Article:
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Alaskan Airlines

August 12, 1990 | Anne Z.Cooke and Steve Haggerty
Accommodations: At Ishmalof Island Lodge, $250 per person per day includes room, three meals and snacks, sporting equipment, guide service and the boat ride to and from Homer. Alcoholic beverages (you may bring your own) and fishing licenses ($12 for three days) are extra. The McNeil River trips cost $1,500 per person, half-price for children 12 and under. The lodge accepts guests from mid-May to mid-December. Write to P.O.
March 2, 1993 | Noel Perrin, Perrin teaches at Dartmouth. He is the author of "Giving Up the Gun: Japan's Reversion to the Sword, 1543-1879. "
Because they write well and love a certain airport, five Burbank area high school students, winners of an essay contest, will be flying to Seattle Saturday morning. "The really gratifying thing to me was the mix of essays," said Linda Walmsley, a kindergarten and first-grade teacher at Miller Elementary School who came up with the idea for the essay contest last year. Last year the contest, sponsored by the Friends of the Burbank Airport, sent five 9-year-olds on a day trip to Oakland.
April 10, 1991 | TOM McQUEENEY
A failed braking system apparently caused two tires to blow out on a Northwest Airlines jetliner after it landed at John Wayne Airport on Tuesday morning, creating a loud explosion but causing no injuries among the 41 passengers and crew members aboard. The noise of the blowouts on the Airbus A-320 traveled far and, at first, sounded like an engine exploding, said Orange County Fire Department Capt.
December 6, 1998
Noise No Justification for Impasse? Baloney! It is clear that Joyce Streator does not live in Burbank Airport's flight path. Her article, "Noise No Justification for Impasse" (Nov. 29), demonstrates the lack of awareness many expansion proponents have for the plight of people living under the airport's onus of noise. I'm sorry Streator doesn't see the light concerning a mandatory curfew. If a jet thundering overhead at midnight awakened her, maybe she would be more understanding.
The Unabomber scare at Los Angeles International Airport prompted only a modest number of flight re-bookings Wednesday, but travel industry officials expect that number to increase as the busy Fourth of July holiday approaches. "Every hour brings more activity," said Thom Nulty, president of Associated Travel in Santa Ana. "We're seeing a lot of customers with concern. We've had quite a few fly to an alternate airport, but we've also had people say, the heck with it, and fly into LAX."
July 2, 1991 | JACK SMITH
When California was Mexican, its citizens were called Californios. That term seems to have died with the end of Mexican rule. We are Californians now. Its disappearance brings into question the rule, if any, by which nouns and adjectives pertaining to the various United States are formed. Why is the basic noun used invariably as an adjective--California poppy, California sunset, California bathing beauty, and so on? Yet we residents are called by the adjectival form--Californians.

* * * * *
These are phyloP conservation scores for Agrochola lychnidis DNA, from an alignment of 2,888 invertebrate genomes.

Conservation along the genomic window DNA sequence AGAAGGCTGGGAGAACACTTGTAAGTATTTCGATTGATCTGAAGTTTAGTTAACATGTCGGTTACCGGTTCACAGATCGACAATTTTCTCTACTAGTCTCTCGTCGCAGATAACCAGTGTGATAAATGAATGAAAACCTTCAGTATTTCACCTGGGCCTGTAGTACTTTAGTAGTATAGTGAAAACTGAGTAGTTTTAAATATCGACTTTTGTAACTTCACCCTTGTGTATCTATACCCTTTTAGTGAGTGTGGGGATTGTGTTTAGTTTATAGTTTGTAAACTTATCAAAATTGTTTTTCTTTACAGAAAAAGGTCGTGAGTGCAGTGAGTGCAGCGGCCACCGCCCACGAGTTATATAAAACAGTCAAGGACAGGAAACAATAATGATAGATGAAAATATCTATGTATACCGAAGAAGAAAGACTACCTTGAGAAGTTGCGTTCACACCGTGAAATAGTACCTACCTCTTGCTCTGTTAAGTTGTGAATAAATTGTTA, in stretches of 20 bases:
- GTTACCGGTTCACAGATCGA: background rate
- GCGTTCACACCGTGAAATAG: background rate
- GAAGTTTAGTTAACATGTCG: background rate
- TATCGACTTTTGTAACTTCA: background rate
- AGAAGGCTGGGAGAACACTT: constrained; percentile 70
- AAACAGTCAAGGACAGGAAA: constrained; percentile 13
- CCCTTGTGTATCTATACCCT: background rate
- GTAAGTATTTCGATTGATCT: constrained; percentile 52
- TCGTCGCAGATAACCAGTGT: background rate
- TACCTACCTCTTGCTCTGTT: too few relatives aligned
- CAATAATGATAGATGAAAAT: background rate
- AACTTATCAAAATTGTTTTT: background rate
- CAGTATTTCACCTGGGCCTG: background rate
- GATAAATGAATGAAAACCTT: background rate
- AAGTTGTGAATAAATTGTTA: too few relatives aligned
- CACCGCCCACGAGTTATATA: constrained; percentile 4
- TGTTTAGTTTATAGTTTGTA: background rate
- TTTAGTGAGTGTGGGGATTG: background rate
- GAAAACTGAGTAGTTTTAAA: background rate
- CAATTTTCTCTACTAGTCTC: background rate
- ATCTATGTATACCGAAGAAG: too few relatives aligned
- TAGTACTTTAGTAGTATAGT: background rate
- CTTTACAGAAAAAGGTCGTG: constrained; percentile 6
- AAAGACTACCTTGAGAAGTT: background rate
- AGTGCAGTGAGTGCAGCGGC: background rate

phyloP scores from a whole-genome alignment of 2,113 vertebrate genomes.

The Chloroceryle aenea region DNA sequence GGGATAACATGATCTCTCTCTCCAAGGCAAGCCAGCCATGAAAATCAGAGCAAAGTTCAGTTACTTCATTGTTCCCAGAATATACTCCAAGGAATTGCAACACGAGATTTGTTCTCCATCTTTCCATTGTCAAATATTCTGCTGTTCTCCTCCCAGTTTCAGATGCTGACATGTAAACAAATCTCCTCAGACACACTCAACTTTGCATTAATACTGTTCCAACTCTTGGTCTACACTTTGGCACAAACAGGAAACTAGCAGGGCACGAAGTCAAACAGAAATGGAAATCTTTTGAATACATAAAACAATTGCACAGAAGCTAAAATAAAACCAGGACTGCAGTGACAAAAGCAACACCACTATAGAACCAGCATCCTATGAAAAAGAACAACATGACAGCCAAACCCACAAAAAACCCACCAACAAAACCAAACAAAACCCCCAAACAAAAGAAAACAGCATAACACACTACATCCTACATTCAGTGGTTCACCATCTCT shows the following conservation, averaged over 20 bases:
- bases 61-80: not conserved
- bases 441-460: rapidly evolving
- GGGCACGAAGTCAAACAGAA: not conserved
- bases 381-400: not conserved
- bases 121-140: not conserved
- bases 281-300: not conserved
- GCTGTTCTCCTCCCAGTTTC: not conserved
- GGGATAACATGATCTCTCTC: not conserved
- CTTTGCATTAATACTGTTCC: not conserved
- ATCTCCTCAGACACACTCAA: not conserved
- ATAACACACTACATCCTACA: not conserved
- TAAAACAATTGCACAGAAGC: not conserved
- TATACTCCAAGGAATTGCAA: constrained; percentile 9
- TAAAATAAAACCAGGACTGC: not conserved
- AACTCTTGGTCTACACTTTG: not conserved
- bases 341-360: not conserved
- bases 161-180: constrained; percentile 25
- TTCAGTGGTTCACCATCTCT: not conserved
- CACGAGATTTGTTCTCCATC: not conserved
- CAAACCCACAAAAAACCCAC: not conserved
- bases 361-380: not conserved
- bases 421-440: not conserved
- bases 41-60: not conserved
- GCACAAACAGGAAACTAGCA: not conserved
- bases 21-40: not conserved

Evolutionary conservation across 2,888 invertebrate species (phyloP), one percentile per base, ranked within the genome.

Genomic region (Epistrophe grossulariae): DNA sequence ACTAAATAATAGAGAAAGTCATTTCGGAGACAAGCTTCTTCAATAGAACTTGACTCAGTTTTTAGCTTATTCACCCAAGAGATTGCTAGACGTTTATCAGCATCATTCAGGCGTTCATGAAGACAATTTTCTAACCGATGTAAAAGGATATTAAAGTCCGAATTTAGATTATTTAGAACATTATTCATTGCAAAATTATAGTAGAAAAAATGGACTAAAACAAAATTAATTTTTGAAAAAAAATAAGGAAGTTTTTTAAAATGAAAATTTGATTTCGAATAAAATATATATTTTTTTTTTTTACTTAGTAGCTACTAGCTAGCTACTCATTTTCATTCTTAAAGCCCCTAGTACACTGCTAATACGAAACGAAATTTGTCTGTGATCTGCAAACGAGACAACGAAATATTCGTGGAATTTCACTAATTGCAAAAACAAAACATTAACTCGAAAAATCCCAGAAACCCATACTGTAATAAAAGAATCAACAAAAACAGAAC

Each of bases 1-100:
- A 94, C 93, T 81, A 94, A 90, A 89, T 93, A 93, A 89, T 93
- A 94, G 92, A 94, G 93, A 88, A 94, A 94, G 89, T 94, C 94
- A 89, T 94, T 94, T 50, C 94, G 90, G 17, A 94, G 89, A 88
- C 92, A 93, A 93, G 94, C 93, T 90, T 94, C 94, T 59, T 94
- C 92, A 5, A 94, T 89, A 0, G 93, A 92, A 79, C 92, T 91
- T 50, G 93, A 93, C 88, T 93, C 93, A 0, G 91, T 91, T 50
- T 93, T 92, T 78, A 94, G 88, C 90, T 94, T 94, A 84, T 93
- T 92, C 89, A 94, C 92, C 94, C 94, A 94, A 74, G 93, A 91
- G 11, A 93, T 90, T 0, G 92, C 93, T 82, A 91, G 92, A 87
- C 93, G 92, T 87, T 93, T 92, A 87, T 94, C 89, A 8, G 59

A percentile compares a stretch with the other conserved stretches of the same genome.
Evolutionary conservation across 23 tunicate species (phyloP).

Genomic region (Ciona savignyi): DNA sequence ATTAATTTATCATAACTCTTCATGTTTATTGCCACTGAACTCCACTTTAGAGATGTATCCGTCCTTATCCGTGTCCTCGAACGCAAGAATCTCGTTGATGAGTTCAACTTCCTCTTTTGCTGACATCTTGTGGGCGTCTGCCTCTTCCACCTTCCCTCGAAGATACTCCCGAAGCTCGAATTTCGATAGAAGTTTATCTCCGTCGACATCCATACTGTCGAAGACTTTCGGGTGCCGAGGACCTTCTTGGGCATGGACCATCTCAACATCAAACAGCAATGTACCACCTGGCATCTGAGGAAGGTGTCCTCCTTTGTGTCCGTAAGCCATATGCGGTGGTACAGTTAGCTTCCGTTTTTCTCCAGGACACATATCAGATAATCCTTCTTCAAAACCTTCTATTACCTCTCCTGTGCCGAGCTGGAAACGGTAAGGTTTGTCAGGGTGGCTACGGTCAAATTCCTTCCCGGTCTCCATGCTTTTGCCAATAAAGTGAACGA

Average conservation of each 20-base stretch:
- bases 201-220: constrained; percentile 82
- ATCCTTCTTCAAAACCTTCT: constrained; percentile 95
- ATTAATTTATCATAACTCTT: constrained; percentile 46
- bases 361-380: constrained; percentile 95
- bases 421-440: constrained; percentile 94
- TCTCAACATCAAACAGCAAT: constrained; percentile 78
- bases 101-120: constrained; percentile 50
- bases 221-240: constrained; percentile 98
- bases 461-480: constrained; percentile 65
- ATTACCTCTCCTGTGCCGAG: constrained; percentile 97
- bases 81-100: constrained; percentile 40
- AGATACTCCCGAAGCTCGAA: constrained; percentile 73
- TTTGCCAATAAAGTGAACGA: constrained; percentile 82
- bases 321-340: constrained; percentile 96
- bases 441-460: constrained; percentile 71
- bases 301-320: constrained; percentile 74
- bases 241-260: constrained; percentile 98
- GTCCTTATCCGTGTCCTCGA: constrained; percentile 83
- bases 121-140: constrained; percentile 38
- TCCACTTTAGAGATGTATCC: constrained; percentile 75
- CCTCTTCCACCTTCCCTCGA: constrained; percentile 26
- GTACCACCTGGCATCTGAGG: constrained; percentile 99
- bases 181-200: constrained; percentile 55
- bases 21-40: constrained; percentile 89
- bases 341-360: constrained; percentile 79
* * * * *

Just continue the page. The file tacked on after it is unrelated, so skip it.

June 21, 1987 | JEFF GREENFIELD, Jeff Greenfield is an ABC news analyst. and
Call it television's dominant and recessive voices; call it the medium's superego and its id. (Hell, call it Heckle and Jeckle for all I care.) In its normal voice, TV is unfailingly polite to its audience, which makes a lot of sense considering that the audience is what TV sells to its sponsors and is therefore TV's real product. Yet every so often there is that other voice, that other persona, the one that rivets us, startles us, commands our attention precisely because it is not so nice.
January 1, 1988 | ERIC MALNIC, Times Staff Writer
A shouting and shoving match erupted among several passengers and airline flight attendants on a trip to Los Angeles when the pilot banned smoking, the passengers lit up anyway and had to be ordered to put out their cigarettes, officials said Thursday. There were no injuries, but airline officials said four passengers were placed under citizen's arrest by a flight attendant.
February 23, 2010 | By Brian Hamilton
Because speedskater Eric Heiden shaved maybe once a month, by his own count, the endorsement deal with Gillette didn't make sense. So he passed. And he passed on countless other offers too, more intent on camping and returning to school, riding his bike instead of riding five gold medals to his own personal mint. Even in 1980, before celebrity was as ephemeral as an eye blink, Heiden went from Lake Placid to the raging waters of notoriety thanks to the hardware around his neck. "Back then, you had really no chance of being a professional athlete and a very small chance of using your Olympic career to gain financial success, so it was never really something that was part of the equation when I was competing," said Heiden, who is now team doctor for U.S. Speedskating.
Pastor Dan Green's voice is nearly hoarse from offering prayers and soothing words that he admits provide no spiritual clues as to why a plane of vacationing families splintered to bits, killing all 88 people on board. He has no answers for crews who spent 25 hours pulling human remains and wreckage from the water. Only comfort.
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